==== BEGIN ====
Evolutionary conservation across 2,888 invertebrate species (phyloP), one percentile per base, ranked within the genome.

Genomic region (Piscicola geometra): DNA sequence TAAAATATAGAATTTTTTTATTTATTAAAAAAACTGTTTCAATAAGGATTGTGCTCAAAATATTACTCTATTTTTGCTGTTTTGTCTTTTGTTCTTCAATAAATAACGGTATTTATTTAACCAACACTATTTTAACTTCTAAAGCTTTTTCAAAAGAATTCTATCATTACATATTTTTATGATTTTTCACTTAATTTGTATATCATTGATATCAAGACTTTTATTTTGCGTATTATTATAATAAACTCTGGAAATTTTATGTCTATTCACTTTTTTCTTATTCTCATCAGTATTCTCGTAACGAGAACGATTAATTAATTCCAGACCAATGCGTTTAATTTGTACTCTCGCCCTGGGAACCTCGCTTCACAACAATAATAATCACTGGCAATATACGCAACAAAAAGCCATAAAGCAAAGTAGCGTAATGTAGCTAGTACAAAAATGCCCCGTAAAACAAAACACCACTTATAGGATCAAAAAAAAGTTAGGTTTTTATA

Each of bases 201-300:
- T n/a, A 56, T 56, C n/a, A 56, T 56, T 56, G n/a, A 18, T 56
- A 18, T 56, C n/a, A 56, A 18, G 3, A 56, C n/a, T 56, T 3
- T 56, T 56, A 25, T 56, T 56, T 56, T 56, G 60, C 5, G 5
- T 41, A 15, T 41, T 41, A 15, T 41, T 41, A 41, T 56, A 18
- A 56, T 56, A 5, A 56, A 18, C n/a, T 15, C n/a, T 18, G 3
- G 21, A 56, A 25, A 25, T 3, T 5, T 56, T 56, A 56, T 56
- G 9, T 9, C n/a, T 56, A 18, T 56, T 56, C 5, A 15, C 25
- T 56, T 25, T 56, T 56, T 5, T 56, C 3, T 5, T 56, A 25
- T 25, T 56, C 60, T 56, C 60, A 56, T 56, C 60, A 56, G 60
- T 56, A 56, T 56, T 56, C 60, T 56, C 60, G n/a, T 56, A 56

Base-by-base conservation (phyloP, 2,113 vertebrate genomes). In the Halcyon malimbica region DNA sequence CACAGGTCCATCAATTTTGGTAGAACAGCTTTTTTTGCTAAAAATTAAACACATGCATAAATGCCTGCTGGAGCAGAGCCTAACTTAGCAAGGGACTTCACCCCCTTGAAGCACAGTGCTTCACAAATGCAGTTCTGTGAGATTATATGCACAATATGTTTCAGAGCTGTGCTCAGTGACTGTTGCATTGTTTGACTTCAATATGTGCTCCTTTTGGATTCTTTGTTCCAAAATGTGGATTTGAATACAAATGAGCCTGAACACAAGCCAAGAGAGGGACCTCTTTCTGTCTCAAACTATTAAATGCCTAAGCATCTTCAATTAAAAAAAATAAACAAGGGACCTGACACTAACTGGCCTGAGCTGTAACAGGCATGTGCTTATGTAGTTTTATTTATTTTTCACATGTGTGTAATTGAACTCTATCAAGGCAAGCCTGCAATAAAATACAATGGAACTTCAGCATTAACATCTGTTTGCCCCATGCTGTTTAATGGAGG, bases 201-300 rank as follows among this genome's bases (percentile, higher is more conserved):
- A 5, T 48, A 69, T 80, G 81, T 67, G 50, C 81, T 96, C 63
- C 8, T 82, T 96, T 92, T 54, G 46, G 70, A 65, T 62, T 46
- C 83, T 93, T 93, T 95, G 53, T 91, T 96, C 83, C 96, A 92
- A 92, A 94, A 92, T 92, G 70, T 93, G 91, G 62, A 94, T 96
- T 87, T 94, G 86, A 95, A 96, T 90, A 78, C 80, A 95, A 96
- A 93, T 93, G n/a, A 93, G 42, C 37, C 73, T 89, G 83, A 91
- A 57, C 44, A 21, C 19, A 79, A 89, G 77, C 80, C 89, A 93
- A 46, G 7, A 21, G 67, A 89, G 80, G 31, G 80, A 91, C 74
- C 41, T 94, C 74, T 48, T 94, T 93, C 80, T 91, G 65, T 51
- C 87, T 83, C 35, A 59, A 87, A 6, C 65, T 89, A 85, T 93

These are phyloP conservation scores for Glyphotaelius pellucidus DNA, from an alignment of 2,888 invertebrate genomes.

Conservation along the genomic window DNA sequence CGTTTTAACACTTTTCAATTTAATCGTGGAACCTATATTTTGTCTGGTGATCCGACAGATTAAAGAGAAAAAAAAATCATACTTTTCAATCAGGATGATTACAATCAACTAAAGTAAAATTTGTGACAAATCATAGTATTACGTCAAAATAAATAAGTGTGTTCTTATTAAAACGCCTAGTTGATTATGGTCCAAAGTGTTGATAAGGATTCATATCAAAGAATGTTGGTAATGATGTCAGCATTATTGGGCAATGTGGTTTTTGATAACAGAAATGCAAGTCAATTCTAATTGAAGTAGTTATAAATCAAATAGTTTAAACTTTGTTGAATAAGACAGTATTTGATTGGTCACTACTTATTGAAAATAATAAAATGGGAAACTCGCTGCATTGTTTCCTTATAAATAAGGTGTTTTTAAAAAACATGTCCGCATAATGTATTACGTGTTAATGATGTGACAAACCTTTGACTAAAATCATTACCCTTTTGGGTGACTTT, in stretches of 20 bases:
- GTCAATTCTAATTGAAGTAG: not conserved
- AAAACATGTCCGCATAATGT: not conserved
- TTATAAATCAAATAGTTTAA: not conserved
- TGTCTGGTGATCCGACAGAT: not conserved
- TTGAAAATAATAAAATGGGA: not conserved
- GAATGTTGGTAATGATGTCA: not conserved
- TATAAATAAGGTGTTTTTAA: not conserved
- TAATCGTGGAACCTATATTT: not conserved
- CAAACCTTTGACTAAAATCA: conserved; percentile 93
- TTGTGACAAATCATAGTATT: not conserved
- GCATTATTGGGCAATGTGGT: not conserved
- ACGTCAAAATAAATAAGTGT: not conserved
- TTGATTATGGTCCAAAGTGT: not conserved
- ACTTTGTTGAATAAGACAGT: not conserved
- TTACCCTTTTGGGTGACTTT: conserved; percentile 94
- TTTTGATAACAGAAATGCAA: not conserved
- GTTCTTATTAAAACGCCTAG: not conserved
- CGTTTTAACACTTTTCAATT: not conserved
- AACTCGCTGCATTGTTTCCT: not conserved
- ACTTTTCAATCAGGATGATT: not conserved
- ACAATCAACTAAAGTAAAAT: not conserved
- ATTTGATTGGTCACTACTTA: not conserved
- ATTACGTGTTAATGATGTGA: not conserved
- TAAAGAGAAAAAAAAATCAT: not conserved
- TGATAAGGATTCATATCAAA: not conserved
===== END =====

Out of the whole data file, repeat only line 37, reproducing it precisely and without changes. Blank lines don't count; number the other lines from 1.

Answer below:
- GCATTATTGGGCAATGTGGT: not conserved